There Are Two Sides to the Cross

3D Cross CoverI had unanswered questions about the cross until I came to see that there are two sides to the cross. Let me explain.

I was schooled in what theologians sometimes call “the substitutionary atonement of the cross.” This doctrine points to the fact that Jesus suffered for us on the cross in our place. He did the cross so we never have to, and I believe that doctrine.

But I didn’t know how to reconcile that truth with the fact that the New Testament calls us to godly suffering. If Jesus suffered for us, why should we ever have to suffer? In fact, I was taught by some teachers that the only kind of suffering that is legitimate for believers is persecution. They taught that we should exercise faith to believe for immediate deliverance from every other form of suffering.

First of all, I want to emphasize that I believe strongly in the substitutionary nature of the cross. This side contains the most grisly aspects of Christ’s sufferings in which He experienced a living hell so we would never have to. This is the side we usually speak about when sharing the gospel with seekers, or when establishing believers in the fundamental truths of the gospel, or when nurturing faith for healing, deliverance, provision, and answered prayer.

Jesus suffered the wrath of God so we never have to. He suffered condemnation so we never have to. He paid the penalty for sin so we never have to. He bore our sicknesses on the cross so we never have to. This side of the cross is absolutely magnificent, and I’m incapable of speaking adequately of its glory, riches, and meaning. Blessed be the Lamb of God for dying in our place!

But the substitutionary nature of the cross is not our only message. There’s another side to the cross—what I call the identificational nature of the cross. This is the side of the cross where we identify with and share in His sufferings. As Paul wrote, “I have been crucified with Christ” (Gal 2:20). This is the side of the cross He endured in order to show us how. He’s our Olympic Champion and Trainer who ran the race before us and now coaches us to run the same course successfully.

The substitutionary side is by far the heavier side of the cross. On that side, Jesus did all the heavy lifting. In contrast, the identificational side of the cross that we’re invited to share is both easy and light (Matt 11:30). Since our afflictions are both light and momentary, we consider it incredibly dignifying to share with Christ in this side of the cross (2 Cor 4:17).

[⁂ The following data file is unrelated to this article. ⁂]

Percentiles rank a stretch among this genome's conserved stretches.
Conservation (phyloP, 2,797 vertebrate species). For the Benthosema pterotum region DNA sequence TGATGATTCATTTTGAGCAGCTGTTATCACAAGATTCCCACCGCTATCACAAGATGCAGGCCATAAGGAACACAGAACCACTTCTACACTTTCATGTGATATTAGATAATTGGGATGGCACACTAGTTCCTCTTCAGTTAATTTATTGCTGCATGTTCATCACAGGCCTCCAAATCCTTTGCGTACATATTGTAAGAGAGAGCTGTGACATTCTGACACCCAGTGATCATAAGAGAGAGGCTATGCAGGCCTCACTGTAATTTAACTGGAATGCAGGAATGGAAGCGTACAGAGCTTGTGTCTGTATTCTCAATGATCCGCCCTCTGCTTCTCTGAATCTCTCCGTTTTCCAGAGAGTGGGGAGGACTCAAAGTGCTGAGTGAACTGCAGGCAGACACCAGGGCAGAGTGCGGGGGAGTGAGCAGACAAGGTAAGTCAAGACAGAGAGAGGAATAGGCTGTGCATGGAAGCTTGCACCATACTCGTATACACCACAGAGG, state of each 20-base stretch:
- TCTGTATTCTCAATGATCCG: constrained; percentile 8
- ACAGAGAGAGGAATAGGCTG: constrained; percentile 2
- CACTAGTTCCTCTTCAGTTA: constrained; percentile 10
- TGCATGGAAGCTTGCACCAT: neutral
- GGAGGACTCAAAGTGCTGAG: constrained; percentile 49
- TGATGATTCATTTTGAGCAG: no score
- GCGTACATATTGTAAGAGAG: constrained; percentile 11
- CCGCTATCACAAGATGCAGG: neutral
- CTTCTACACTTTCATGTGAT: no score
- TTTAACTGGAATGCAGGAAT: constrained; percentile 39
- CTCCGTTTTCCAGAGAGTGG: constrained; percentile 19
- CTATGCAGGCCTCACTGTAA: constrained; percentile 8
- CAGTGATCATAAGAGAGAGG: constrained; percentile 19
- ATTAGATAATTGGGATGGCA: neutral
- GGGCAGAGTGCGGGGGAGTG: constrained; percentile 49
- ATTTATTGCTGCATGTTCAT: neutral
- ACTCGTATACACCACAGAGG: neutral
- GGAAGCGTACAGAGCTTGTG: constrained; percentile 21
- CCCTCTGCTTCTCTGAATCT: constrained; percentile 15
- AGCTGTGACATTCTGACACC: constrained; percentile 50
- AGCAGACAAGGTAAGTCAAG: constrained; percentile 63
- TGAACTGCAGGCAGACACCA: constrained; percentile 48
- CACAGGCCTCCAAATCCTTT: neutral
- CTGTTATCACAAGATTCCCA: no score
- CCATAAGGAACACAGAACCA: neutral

Both the substitutionary and identificational sides are brought together in one verse masterfully by Peter: “For to this you were called, because Christ also suffered for us, leaving us an example, that you should follow His steps” (1 Pet 2:21). Peter first acknowledged that Christ suffered “for” us, which points to His vicarious, substitutionary suffering. But then Peter went on to describe the identificational nature of the cross when he added, “leaving us an example, that you should follow His steps.” In His sufferings, Jesus charted a path for us to follow.

In one verse, Peter helped us see that the cross is both substitutionary and identificational.

On the surface, these two sides of the cross appear contradictory. They’re profoundly paradoxical. What is a paradox? Two truths that appear, on the surface, to contradict—but ultimately their juxtaposition opens to a more robust understanding of truth.

THE CROSS: Never Too Dead for Resurrection

The contradiction has us asking, “Did Jesus do the cross so we never have to, or did He do the cross to show us how?” The answer, paradoxically, is both. The substitutionary side saves us from suffering the consequences of sin, and the identificational side offers us the privilege of suffering with Jesus in the war zone of this world.